News ID: 236759
Published: 0833 GMT January 02, 2019

Astronaut reveals humans will live on Moon before reaching Mars

Astronaut reveals humans will live on Moon before reaching Mars

Humans will settle on the Moon on a ‘semi-permanent then permanent basis’ before getting to Mars, in what will be a ‘natural’ progression, claimed Canadian astronaut Chris Hadfield.

We will live on the Moon before reaching Mars as part of a ‘regular human experience’, predicted a retired astronaut, reported.

Hadfield also claimed we have only ‘scratched the little corners’ of the Moon and there is still lots more to discover.

Hadfield, who has flown two Space Shuttle missions and is the first Canadian to walk in space, told Radio 4’s Today Program: “We’re going to go to the Moon first. When you say going back to the Moon, I think it’s a great misnomer in that we’ve only had 12 human beings that have ever been there, and they were just there as like Sir Edmund Hillary, the very first few steps.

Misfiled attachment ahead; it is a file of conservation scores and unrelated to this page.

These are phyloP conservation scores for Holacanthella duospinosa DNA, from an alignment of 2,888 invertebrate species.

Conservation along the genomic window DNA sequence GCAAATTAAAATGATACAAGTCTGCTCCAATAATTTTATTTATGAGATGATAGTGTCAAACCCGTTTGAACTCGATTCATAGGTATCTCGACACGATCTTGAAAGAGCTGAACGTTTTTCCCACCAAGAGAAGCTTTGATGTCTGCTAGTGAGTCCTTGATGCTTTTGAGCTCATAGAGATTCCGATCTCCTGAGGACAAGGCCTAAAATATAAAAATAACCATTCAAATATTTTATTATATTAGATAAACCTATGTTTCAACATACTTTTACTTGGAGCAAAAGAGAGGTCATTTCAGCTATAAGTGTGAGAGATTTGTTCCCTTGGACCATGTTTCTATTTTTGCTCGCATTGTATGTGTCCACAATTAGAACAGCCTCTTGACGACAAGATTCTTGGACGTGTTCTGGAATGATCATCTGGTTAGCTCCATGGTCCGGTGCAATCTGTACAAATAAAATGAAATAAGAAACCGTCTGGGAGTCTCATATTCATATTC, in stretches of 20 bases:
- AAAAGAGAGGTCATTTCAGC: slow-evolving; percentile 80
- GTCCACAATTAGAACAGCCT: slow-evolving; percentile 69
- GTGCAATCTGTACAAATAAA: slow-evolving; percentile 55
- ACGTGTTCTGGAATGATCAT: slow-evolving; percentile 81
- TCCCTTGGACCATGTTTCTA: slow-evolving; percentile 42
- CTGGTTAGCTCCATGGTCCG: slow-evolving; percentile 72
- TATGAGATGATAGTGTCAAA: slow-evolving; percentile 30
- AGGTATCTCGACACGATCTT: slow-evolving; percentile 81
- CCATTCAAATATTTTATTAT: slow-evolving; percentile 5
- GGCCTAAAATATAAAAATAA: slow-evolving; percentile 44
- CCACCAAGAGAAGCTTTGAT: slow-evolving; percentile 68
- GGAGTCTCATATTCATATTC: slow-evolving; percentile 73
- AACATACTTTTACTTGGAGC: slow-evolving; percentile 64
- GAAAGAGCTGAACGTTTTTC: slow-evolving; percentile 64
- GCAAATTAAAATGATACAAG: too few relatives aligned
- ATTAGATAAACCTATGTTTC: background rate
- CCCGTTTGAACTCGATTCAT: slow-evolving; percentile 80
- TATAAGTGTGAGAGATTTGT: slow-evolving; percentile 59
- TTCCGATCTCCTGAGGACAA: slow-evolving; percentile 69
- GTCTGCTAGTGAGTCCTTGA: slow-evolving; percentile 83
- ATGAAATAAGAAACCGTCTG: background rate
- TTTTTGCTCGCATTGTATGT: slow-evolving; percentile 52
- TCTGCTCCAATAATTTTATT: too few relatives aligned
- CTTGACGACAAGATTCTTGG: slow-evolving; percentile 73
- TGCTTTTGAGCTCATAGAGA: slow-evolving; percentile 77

“We hardly know anything about the Moon, it’s got the same surface area as Africa, it’s enormous.

“We’ve just had the tiniest scratch of the little corners of it.”

He added he thinks that before he can do what he had for long dreamt of, and that is to eventually get as far as Mars, “we will settle on the Moon”.

“And start living there on a semi-permanent then permanent basis. And all of that excites me.

“We can not only explore the Moon but actually make it part of the regular human experience.

“To me that’s a natural and interesting progression.”

The comments follow a NASA explorer reaching the Solar System’s outermost region on Tuesday morning, flying close to a space rock 20 miles long and billions of miles from Earth.

Scientists believe the object is further from Earth than any ever studied by mankind before.

The New Horizons probe reached the ‘third zone’ in the Kuiper Belt at 12:33 a.m. Eastern time.

Launched in January 2006, New Horizons began a four-billion-mile journey to study the dwarf planet Pluto and its five moons.

John Spencer, the deputy project scientist for New Horizons, told reporters: “Anything's possible out there in this very unknown region.”


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